Not only is Kudlow still a musician at the height of his prowess, he’s also an unabashed fan boy of other hard rock musicians and bands. He loves the world of Heavy Metal music and the people in it. At a Swedish rock fest he hangs around a tent hoping to run into Ted Nugent but then is quickly distracted by another hero of his, Tommy Aldridge (from Osbourne‘s band), and runs over to revel him with his enthusiasm. And there is a contagious joy in “Lips” fevered interests, he‘s got a big heart and really rides the vibe of his obsessions, undoubtedly drawing us in as well.
Top hard rockers pay their respects and reverence to Anvil: Lars Ulrich, the drummer for Metallica, feels bad that they didn’t make it further then they have and Slash, from Guns and Roses, concludes of their marginal destiny: “Sometimes life deals you a tough deck.“
The film ends with a performance in Japan, a place which they haven’t been to for about a quarter century. They are extremely happy about the overseas gig but upon arriving they find out that they’re the first act on at 11:35 in the morning and are noticeably concerned that no one will show up. That’s a heck of a long way to travel to face sincere disappoint just after breakfast. We’ll leave that up to the viewers to find out for themselves as to how many people actually show up.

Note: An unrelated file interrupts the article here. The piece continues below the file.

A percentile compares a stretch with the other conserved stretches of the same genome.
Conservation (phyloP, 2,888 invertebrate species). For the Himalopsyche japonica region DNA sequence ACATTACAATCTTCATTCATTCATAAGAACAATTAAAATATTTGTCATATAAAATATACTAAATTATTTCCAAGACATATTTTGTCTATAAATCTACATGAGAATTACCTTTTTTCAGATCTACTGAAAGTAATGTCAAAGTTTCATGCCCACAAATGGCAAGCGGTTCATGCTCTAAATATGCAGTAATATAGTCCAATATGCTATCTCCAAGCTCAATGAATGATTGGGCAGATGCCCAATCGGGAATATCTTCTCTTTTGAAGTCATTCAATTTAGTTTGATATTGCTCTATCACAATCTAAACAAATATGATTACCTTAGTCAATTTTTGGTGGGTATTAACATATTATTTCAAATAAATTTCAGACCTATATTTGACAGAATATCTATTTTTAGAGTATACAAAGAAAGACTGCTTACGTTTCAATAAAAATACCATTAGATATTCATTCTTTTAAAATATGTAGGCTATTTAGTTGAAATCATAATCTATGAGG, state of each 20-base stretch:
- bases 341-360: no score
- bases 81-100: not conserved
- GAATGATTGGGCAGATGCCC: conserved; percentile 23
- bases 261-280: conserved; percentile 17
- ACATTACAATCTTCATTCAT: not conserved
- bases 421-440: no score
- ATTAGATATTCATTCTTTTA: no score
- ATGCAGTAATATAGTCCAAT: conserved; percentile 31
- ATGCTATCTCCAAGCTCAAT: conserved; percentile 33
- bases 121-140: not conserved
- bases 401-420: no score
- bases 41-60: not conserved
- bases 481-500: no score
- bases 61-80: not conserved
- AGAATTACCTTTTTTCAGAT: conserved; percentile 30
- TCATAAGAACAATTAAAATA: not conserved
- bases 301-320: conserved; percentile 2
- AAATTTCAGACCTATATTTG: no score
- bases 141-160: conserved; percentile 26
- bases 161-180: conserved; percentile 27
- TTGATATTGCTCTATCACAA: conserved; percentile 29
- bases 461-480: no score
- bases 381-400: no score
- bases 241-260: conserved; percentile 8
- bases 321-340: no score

I really, really respect Anvil’s talent, drive and attitude and it really breaks my heart that a better support system wasn’t in place to fully recognize what they had to give. If anybody deserves success, these guys do – their heart is definitely in the right place.
Anvil have been in the game since the game existed and now these guys have hit their fifties at the time of the documentary and they realize, like anyone else, that time waits for no one. They still possess the spirit of warriors and pray that they’ll still get their due. This film only can serve to bring their quest for deserved acknowledgement closer to possibility. Regardless of how the story continues to play out, I admire these guys immensely and continue to wish them only the best.
As Lemmy from Motorhead succinctly states, “They got my vote,” and I couldn’t agree more.